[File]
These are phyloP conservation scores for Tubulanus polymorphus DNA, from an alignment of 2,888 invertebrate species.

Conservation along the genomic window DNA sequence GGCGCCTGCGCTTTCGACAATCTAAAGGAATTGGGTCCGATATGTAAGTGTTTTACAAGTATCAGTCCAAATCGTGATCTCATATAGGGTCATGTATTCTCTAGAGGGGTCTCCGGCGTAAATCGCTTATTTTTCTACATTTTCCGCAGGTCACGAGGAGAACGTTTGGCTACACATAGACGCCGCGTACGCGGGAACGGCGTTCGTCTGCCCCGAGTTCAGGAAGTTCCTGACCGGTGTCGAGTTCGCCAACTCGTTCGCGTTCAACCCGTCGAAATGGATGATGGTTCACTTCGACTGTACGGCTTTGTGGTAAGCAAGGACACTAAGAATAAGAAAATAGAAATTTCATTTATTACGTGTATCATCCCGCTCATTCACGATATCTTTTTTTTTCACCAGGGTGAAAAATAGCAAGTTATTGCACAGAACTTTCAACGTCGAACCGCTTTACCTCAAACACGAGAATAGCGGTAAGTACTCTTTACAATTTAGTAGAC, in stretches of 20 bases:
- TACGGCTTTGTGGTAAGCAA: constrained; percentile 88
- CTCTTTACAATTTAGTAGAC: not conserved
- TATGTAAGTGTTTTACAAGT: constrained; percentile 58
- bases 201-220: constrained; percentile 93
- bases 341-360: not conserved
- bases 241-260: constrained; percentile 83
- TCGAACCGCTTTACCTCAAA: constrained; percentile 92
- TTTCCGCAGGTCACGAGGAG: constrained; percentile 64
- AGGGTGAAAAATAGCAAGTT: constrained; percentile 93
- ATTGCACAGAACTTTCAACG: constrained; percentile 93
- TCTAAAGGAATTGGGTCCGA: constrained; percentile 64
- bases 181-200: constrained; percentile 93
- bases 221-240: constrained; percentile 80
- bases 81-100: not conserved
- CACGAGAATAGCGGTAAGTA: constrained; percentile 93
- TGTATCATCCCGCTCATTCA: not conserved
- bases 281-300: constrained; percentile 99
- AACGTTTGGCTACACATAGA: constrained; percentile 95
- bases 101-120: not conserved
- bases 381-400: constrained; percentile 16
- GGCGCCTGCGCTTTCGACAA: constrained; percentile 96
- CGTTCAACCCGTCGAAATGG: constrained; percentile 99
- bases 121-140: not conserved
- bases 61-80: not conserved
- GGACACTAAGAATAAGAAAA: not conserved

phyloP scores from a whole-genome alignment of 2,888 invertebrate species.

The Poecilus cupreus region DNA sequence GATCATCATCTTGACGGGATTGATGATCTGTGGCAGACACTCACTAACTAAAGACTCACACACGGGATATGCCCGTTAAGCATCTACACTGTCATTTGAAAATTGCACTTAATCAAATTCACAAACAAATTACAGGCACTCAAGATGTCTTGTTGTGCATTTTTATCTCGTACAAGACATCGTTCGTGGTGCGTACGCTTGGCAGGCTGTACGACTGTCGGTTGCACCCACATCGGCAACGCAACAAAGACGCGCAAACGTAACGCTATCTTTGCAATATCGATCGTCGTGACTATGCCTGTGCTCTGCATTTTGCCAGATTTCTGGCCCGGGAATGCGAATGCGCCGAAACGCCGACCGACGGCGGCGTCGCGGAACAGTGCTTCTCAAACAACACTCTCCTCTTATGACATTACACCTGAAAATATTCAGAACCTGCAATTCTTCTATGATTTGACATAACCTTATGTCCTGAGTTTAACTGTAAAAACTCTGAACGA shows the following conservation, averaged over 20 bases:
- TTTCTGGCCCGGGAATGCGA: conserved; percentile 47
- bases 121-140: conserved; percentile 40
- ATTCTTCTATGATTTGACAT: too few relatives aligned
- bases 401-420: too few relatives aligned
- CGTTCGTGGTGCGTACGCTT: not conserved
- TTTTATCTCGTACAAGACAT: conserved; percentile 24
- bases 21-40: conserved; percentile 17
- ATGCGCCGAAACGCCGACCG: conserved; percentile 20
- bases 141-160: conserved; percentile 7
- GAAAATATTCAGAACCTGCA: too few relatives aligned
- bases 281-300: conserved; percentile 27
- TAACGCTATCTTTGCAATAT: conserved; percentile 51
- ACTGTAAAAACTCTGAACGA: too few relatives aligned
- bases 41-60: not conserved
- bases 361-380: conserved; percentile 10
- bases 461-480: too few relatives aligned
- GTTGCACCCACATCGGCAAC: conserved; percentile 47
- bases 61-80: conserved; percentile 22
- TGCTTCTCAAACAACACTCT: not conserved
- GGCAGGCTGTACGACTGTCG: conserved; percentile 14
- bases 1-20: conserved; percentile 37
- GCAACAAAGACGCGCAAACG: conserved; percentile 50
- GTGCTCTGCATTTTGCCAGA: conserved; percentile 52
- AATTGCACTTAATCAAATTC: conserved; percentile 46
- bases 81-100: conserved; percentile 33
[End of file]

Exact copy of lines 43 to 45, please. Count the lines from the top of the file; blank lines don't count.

- bases 41-60: not conserved
- bases 361-380: conserved; percentile 10
- bases 461-480: too few relatives aligned